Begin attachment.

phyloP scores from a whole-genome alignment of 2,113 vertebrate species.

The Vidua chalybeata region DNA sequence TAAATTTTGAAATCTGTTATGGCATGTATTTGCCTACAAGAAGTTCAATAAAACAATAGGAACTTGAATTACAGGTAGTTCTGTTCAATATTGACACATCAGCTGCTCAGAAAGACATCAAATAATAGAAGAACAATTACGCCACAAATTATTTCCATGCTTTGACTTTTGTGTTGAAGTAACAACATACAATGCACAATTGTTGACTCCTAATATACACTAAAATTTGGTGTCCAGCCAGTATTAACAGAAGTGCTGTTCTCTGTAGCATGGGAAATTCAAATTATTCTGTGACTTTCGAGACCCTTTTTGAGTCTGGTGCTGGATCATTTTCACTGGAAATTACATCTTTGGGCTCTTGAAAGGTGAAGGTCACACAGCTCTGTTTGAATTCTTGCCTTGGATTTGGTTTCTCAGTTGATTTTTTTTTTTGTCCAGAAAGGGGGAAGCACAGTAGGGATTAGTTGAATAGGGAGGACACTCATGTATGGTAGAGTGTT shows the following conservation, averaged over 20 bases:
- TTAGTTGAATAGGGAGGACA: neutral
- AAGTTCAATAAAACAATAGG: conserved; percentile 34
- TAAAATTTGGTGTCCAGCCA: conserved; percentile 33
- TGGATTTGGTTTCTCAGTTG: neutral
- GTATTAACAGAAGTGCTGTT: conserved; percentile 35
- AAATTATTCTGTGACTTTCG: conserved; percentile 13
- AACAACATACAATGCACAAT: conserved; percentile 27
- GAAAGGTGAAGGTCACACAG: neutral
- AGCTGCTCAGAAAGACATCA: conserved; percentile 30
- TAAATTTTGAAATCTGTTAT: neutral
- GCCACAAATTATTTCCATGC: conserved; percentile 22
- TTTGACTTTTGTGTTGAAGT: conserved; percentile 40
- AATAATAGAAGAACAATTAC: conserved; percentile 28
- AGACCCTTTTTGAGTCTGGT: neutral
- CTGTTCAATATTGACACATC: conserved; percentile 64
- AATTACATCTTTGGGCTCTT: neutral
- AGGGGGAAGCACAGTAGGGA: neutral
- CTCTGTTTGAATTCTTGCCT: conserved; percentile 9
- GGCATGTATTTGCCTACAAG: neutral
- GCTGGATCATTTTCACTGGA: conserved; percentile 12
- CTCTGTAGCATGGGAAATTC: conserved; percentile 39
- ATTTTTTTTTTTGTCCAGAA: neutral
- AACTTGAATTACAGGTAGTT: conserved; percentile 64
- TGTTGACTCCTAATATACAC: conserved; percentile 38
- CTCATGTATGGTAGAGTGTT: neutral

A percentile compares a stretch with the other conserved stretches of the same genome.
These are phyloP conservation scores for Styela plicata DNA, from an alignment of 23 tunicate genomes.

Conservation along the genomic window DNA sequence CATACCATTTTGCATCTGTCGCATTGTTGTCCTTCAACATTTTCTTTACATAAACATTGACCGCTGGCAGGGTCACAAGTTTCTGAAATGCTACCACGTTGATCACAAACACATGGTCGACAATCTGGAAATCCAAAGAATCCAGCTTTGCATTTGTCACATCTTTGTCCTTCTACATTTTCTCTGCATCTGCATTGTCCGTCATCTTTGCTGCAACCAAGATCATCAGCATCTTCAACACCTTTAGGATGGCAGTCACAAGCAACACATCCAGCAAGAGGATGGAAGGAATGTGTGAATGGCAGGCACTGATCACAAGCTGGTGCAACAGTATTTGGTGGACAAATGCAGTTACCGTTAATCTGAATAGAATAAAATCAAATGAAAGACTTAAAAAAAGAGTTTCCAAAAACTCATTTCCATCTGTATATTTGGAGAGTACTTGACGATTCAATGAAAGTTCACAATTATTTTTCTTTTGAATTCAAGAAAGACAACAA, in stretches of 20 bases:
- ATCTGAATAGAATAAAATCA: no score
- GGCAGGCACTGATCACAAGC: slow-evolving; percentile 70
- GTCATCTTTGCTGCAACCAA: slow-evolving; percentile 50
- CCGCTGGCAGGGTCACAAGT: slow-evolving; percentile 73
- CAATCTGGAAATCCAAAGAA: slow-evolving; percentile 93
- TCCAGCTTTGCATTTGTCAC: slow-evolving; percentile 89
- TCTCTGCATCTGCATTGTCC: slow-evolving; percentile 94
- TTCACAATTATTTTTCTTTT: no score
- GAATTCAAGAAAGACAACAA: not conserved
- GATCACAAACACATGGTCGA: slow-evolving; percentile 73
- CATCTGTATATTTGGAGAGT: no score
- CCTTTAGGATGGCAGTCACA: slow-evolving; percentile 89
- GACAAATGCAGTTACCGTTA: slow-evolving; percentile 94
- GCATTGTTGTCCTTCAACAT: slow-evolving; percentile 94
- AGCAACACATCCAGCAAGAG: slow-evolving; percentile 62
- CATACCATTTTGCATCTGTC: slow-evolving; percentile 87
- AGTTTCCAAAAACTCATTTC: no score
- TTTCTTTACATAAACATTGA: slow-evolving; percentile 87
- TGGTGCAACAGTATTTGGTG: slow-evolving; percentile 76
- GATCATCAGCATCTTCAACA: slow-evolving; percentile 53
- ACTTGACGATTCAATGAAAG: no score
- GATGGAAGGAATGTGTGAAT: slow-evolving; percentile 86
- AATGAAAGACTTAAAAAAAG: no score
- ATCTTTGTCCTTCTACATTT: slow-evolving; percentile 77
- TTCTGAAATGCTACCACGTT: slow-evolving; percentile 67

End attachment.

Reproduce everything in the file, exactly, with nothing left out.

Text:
phyloP scores from a whole-genome alignment of 2,113 vertebrate species.

The Vidua chalybeata region DNA sequence TAAATTTTGAAATCTGTTATGGCATGTATTTGCCTACAAGAAGTTCAATAAAACAATAGGAACTTGAATTACAGGTAGTTCTGTTCAATATTGACACATCAGCTGCTCAGAAAGACATCAAATAATAGAAGAACAATTACGCCACAAATTATTTCCATGCTTTGACTTTTGTGTTGAAGTAACAACATACAATGCACAATTGTTGACTCCTAATATACACTAAAATTTGGTGTCCAGCCAGTATTAACAGAAGTGCTGTTCTCTGTAGCATGGGAAATTCAAATTATTCTGTGACTTTCGAGACCCTTTTTGAGTCTGGTGCTGGATCATTTTCACTGGAAATTACATCTTTGGGCTCTTGAAAGGTGAAGGTCACACAGCTCTGTTTGAATTCTTGCCTTGGATTTGGTTTCTCAGTTGATTTTTTTTTTTGTCCAGAAAGGGGGAAGCACAGTAGGGATTAGTTGAATAGGGAGGACACTCATGTATGGTAGAGTGTT shows the following conservation, averaged over 20 bases:
- TTAGTTGAATAGGGAGGACA: neutral
- AAGTTCAATAAAACAATAGG: conserved; percentile 34
- TAAAATTTGGTGTCCAGCCA: conserved; percentile 33
- TGGATTTGGTTTCTCAGTTG: neutral
- GTATTAACAGAAGTGCTGTT: conserved; percentile 35
- AAATTATTCTGTGACTTTCG: conserved; percentile 13
- AACAACATACAATGCACAAT: conserved; percentile 27
- GAAAGGTGAAGGTCACACAG: neutral
- AGCTGCTCAGAAAGACATCA: conserved; percentile 30
- TAAATTTTGAAATCTGTTAT: neutral
- GCCACAAATTATTTCCATGC: conserved; percentile 22
- TTTGACTTTTGTGTTGAAGT: conserved; percentile 40
- AATAATAGAAGAACAATTAC: conserved; percentile 28
- AGACCCTTTTTGAGTCTGGT: neutral
- CTGTTCAATATTGACACATC: conserved; percentile 64
- AATTACATCTTTGGGCTCTT: neutral
- AGGGGGAAGCACAGTAGGGA: neutral
- CTCTGTTTGAATTCTTGCCT: conserved; percentile 9
- GGCATGTATTTGCCTACAAG: neutral
- GCTGGATCATTTTCACTGGA: conserved; percentile 12
- CTCTGTAGCATGGGAAATTC: conserved; percentile 39
- ATTTTTTTTTTTGTCCAGAA: neutral
- AACTTGAATTACAGGTAGTT: conserved; percentile 64
- TGTTGACTCCTAATATACAC: conserved; percentile 38
- CTCATGTATGGTAGAGTGTT: neutral

A percentile compares a stretch with the other conserved stretches of the same genome.
These are phyloP conservation scores for Styela plicata DNA, from an alignment of 23 tunicate genomes.

Conservation along the genomic window DNA sequence CATACCATTTTGCATCTGTCGCATTGTTGTCCTTCAACATTTTCTTTACATAAACATTGACCGCTGGCAGGGTCACAAGTTTCTGAAATGCTACCACGTTGATCACAAACACATGGTCGACAATCTGGAAATCCAAAGAATCCAGCTTTGCATTTGTCACATCTTTGTCCTTCTACATTTTCTCTGCATCTGCATTGTCCGTCATCTTTGCTGCAACCAAGATCATCAGCATCTTCAACACCTTTAGGATGGCAGTCACAAGCAACACATCCAGCAAGAGGATGGAAGGAATGTGTGAATGGCAGGCACTGATCACAAGCTGGTGCAACAGTATTTGGTGGACAAATGCAGTTACCGTTAATCTGAATAGAATAAAATCAAATGAAAGACTTAAAAAAAGAGTTTCCAAAAACTCATTTCCATCTGTATATTTGGAGAGTACTTGACGATTCAATGAAAGTTCACAATTATTTTTCTTTTGAATTCAAGAAAGACAACAA, in stretches of 20 bases:
- ATCTGAATAGAATAAAATCA: no score
- GGCAGGCACTGATCACAAGC: slow-evolving; percentile 70
- GTCATCTTTGCTGCAACCAA: slow-evolving; percentile 50
- CCGCTGGCAGGGTCACAAGT: slow-evolving; percentile 73
- CAATCTGGAAATCCAAAGAA: slow-evolving; percentile 93
- TCCAGCTTTGCATTTGTCAC: slow-evolving; percentile 89
- TCTCTGCATCTGCATTGTCC: slow-evolving; percentile 94
- TTCACAATTATTTTTCTTTT: no score
- GAATTCAAGAAAGACAACAA: not conserved
- GATCACAAACACATGGTCGA: slow-evolving; percentile 73
- CATCTGTATATTTGGAGAGT: no score
- CCTTTAGGATGGCAGTCACA: slow-evolving; percentile 89
- GACAAATGCAGTTACCGTTA: slow-evolving; percentile 94
- GCATTGTTGTCCTTCAACAT: slow-evolving; percentile 94
- AGCAACACATCCAGCAAGAG: slow-evolving; percentile 62
- CATACCATTTTGCATCTGTC: slow-evolving; percentile 87
- AGTTTCCAAAAACTCATTTC: no score
- TTTCTTTACATAAACATTGA: slow-evolving; percentile 87
- TGGTGCAACAGTATTTGGTG: slow-evolving; percentile 76
- GATCATCAGCATCTTCAACA: slow-evolving; percentile 53
- ACTTGACGATTCAATGAAAG: no score
- GATGGAAGGAATGTGTGAAT: slow-evolving; percentile 86
- AATGAAAGACTTAAAAAAAG: no score
- ATCTTTGTCCTTCTACATTT: slow-evolving; percentile 77
- TTCTGAAATGCTACCACGTT: slow-evolving; percentile 67